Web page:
Pan, Da; Gelfand, Ilya; Tao, Lei; Abraha, Michael; Sun, Kang; Guo, Xuehui; Chen, Jiquan; Robertson, G. Philip; Zondlo, Mark A.
This dataset contains spectroscopic simulations, experimental results for the 2202 cm-1 N2O absorption line, and N2O flux measurements shown in "A New Open-path Eddy Covariance Method for N2O and Other Trace Gases that Minimizes Temperature Corrections" by Da Pan, Ilya Gelfand, Lei Tao, Michael Abraha, Kang Sun, Xuehui Guo, Jiquan Chen, G. Philip Robertson, and Mark A. Zondlo. The HITRAN Application Programming Interface (HAPI) with HITRAN 2016 was used for spectroscopic simulations. Experiments were conducted to quantify H2O-broadened half-width at half maximum and validate spectroscopic simulations. N2O flux was measured with both eddy covariance and static chamber methods.
This dataset includes information about approximately 6,000 books and other items with bibliographic data as well as summary information about when the item circulated in the Shakespeare and Company lending library and the number of times an item was borrowed or purchased.
The Shakespeare and Company Project: Lending Library Events dataset includes information about approximately 35,000 lending library events including membership activities such as subscriptions, renewals and reimbursements and book-related activities such as borrowing and purchasing. For events related to lending library cards that are available as digital surrogates, IIIF links are provided.
The Shakespeare and Company Project makes three datasets available to download in CSV and JSON formats. The datasets provide information about lending library members; the books that circulated in the lending library; and lending library events, including borrows, purchases, memberships, and renewals. The datasets may be used individually or in combination site URLs are consistent identifiers across all three. The DOIs for each dataset are as follows: Members (https://doi.org/10.34770/nsa4-3t76); Books (https://doi.org/10.34770/079z-h206); Events (https://doi.org/10.34770/rtbp-kv40).
Mollen Albert; Adams Mark F.; Knepley Matthew G.; Hager Robert; Chang C. S.
The global total-f gyrokinetic particle-in-cell code XGC, used to study transport in magnetic fusion plasmas or to couple with a core gyrokinetic code while functioning as an edge gyrokinetic code, implements a 5-dimensional (5D) continuum grid to perform the dissipative operations, such as plasma collisions, or to exchange the particle distribution function information with a core code. To transfer the distribution function between marker particles and a rectangular 2D velocity-space grid, XGC employs a bilinear mapping. The conservation of particle density and momentum is accurate enough in this bilinear operation, but the error in the particle energy conservation can become undesirably large and cause non-negligible numerical heating in a steep edge pedestal. In the present work we update XGC to use a novel mapping technique, based on the calculation of a pseudo-inverse, to exactly preserve moments up to the order of the discretization space. We describe the details of the implementation and we demonstrate the reduced interpolation error for a tokamak test plasma by using 1st- and 2nd-order elements with the pseudo-inverse method and comparing to the bilinear mapping.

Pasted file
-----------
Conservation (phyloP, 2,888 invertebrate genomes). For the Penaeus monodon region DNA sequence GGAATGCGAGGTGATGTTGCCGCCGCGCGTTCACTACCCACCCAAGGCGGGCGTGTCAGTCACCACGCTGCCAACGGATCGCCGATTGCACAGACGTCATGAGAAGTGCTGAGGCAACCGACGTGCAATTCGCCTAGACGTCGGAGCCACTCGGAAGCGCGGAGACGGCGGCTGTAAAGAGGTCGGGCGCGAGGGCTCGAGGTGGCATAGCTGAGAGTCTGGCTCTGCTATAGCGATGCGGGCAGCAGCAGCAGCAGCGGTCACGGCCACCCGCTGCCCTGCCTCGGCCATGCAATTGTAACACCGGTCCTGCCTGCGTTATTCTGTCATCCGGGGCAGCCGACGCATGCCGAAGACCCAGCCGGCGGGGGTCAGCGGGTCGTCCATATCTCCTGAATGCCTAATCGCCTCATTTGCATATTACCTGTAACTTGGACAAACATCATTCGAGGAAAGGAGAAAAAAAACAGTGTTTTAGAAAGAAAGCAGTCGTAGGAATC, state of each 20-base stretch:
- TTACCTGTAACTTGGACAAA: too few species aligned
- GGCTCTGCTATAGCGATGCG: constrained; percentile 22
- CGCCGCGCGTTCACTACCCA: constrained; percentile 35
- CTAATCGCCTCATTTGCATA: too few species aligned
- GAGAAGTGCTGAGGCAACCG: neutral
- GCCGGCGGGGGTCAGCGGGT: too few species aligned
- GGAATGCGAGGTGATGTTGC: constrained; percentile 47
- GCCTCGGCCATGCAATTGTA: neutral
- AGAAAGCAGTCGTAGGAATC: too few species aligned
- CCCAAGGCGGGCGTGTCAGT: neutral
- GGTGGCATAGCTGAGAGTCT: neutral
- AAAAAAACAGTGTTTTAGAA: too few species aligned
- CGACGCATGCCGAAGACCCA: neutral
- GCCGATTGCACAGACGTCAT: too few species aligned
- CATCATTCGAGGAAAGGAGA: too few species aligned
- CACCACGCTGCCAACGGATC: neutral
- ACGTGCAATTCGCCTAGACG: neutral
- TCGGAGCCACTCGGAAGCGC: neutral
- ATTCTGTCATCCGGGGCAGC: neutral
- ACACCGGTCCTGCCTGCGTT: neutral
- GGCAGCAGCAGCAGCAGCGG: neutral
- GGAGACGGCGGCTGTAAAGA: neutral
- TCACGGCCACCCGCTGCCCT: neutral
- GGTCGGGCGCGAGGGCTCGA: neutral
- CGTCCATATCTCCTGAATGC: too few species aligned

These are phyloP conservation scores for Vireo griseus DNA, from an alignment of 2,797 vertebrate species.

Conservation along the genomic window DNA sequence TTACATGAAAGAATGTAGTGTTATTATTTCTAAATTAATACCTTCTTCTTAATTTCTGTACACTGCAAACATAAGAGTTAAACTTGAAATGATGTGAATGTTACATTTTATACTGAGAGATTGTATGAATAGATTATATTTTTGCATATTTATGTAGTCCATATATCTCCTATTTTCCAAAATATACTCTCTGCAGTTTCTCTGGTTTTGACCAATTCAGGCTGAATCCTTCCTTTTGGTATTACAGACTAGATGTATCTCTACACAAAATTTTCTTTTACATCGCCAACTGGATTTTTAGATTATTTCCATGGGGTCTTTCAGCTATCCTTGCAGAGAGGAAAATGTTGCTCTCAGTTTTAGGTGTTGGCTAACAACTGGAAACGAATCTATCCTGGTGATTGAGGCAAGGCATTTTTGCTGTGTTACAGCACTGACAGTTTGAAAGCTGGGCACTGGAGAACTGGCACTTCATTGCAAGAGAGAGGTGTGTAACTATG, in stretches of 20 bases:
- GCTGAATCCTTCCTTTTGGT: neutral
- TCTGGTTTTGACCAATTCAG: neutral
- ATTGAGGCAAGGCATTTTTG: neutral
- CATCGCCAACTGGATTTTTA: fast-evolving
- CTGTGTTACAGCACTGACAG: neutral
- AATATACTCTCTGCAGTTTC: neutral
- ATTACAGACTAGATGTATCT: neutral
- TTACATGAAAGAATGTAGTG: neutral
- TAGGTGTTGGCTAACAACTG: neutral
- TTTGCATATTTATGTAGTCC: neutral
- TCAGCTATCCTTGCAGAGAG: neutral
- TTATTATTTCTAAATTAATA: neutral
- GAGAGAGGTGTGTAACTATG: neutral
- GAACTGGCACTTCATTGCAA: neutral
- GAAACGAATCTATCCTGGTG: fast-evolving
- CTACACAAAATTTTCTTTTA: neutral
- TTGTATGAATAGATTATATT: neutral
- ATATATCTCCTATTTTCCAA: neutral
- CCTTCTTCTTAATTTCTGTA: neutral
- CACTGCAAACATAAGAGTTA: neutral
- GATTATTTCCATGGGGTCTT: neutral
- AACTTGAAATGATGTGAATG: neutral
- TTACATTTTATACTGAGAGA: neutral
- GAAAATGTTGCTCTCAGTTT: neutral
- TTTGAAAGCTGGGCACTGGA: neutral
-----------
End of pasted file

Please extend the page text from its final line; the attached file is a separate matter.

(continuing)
Bhattacharjee, Tapomoy; Amchin, Daniel; Alert, Ricard; Ott, Jenna; Datta, Sujit
Collective migration -- the directed, coordinated motion of many self-propelled agents -- is a fascinating emergent behavior exhibited by active matter that has key functional implications for biological systems. Extensive studies have elucidated the different ways in which this phenomenon may arise. Nevertheless, how collective migration can persist when a population is confronted with perturbations, which inevitably arise in complex settings, is poorly understood. Here, by combining experiments and simulations, we describe a mechanism by which collectively migrating populations smooth out large-scale perturbations in their overall morphology, enabling their constituents to continue to migrate together. We focus on the canonical example of chemotactic migration of Escherichia coli, in which fronts of cells move via directed motion, or chemotaxis, in response to a self-generated nutrient gradient. We identify two distinct modes in which chemotaxis influences the morphology of the population: cells in different locations along a front migrate at different velocities due to spatial variations in (i) the local nutrient gradient and in (ii) the ability of cells to sense and respond to the local nutrient gradient. While the first mode is destabilizing, the second mode is stabilizing and dominates, ultimately driving smoothing of the overall population and enabling continued collective migration. This process is autonomous, arising without any external intervention; instead, it is a population-scale consequence of the manner in which individual cells transduce external signals. Our findings thus provide insights to predict, and potentially control, the collective migration and morphology of cell populations and diverse other forms of active matter.
Derrida’s Margins <derridas-margins.princeton.edu> is a website and online research tool for annotations from the Library of Jacques Derrida, housed at Princeton University Library (PUL) <library.princeton.edu>. Jacques Derrida is one of the major figures of twentieth-century thought, and his library--which bears the traces of decades of close reading--represents a major intellectual archive. This project focused on annotations related to Derrida’s landmark 1967 work De la grammatologie (Of Grammatology).